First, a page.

Thank you for all the texts, calls and emails that arrived from as far away as Brazil, Australia, Italy and Finland yesterday afternoon. Our family is fine.
The Grape and I were home when two apparently homemade bombs exploded at the nearby Boston Marathon finish line, because sunny spring holiday or not, the Grape needed a nap.
Had the Grape not required a recharge, he and I would have meandered down to the marathon finish line area (because of neighborhood geography, and routine marathon street closings, we would not have been on the side of Boylston Street that was bombed, but we would have seen the whole tragedy).
I heard the blasts, and felt some very mild reverberations. I didn't realize anything was wrong until sirens started wailing from all directions. (It would not have struck me as unusual for Boston to stage celebratory cannon fire on Patriot's Day, but now I'll never ignore a sound like that again.)
The Grape slept through the whole thing. I watched the TV and my Twitter feed in disbelief and disgust, answered calls and texts, and participated in a roll call of our circle of city friends. R. came home from work early.
When the Grape woke up, he shrieked with delight when he saw his school (located on the same block as the finish line) and the scores of emergency vehicles on television.
Oh, to be three and innocent.
He asked what all the fire trucks and ambulances were doing, and I told him the fire fighters and medics were helping people. I found out later yesterday that the late Fred Rogers counseled exactly this kind of focus during a tragedy: look for the people who are helping. Boston's first responders did a tremendous job yesterday. Neighbors who were at the scene said the triage and evacuation were as orderly as could possibly be expected.
The Grape asked if people were hurt and I said yes, but didn't elaborate and I switched off the news. He didn't press the issue, and soon went on with important toddler business, such as playing with his cars.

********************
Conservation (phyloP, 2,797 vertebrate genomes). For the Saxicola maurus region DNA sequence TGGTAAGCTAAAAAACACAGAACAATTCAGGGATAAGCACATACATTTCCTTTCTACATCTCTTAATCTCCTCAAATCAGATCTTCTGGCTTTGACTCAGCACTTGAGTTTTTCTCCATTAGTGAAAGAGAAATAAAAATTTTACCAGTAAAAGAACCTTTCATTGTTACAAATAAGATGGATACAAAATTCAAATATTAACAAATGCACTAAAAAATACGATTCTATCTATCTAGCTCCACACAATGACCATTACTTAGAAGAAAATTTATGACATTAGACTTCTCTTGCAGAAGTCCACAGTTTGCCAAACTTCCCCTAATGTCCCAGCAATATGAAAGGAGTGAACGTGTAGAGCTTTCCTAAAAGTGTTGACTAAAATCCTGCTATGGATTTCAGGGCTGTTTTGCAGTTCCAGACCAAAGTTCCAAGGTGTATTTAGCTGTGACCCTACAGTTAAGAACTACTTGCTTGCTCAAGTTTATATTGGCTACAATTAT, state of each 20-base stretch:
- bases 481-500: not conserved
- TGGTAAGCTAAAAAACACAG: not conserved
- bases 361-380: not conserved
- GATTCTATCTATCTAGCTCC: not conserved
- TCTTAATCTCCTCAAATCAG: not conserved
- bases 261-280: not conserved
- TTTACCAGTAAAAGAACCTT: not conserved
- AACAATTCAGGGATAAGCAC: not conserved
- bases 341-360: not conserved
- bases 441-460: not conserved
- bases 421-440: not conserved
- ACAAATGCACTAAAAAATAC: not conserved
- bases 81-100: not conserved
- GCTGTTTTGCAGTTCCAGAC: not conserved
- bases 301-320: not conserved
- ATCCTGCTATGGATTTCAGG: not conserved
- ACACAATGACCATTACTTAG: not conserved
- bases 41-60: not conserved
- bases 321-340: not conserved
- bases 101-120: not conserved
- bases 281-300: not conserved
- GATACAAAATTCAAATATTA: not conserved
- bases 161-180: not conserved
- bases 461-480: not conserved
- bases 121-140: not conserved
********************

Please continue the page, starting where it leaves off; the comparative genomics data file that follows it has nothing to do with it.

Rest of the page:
Today a few moms asked me what I plan to say to the Grape about the attack. My answer: as little as possible. I see no reason to bring up the subject, to shatter his innocence, since thankfully nobody he knows was hurt or killed. Had we known a victim, my gut impulse would be to answer questions truthfully, but with as little detail as possible, and not to prompt inquiries. I might have sought advice on the level of detail to share from a reputable professional counselor.
Modern childhood is short enough; I see no need to truncate it further by elaborating on events the Grape's mind cannot possibly process.
Still, we live two blocks from the largest roped off crime scene in Boston's history. The Grape has seen the news vans, the police dogs, the emergency personnel, the crime scene tape. He overhead a parent tell an elementary aged child that all those police "are looking for the bad guys." He asked me if that was true. I said yes, which satisfied him—and me, because it's the truth.
Really, what else could I say?
We don't know yet whether the attack was domestic or foreign, the work of a lone wolf or an organized group. Any speculation on the identity of the perpetrator(s) in the absence of proof is toxic enough for grown ups to indulge in, let alone for small kids. It's an unfortunate reality of the modern media age that when no facts are available, the pundits, and many reporters and bystanders, broadcast their personal speculations far and wide. Certain wing nuts stoke race based hate. I don't want the Grape around that kind of conversation or coverage.
I see nothing wrong with protecting a small child who can't yet separate fact from conjecture from the coverage. I don't care for high-drama post-tragedy television myself, and tend to look to the major newspapers' websites for updates.
So far, there aren't many.
We do know that the bombs were packed with nails and other shrapnel, designed to inflict maximum mayhem. The bomber(s) timed the blasts so that the streets would be packed with spectators cheering on a large number of runners.
We also know that similar improvised explosive devices are widely used in armed conflicts around the globe, and that they're not particularly difficult to manufacture. Detailed instructions are a simple Google search away for anyone with an Internet connection.
The Grape doesn't need to hear any of that. He doesn't know the words "bomb" or "terrorism." He doesn't know about guns or even swords yet. Weaponry isn't part of his world or his vocabulary.
Because he's three. And when you're three, I think you should receive horrible information on a need-to-know basis only.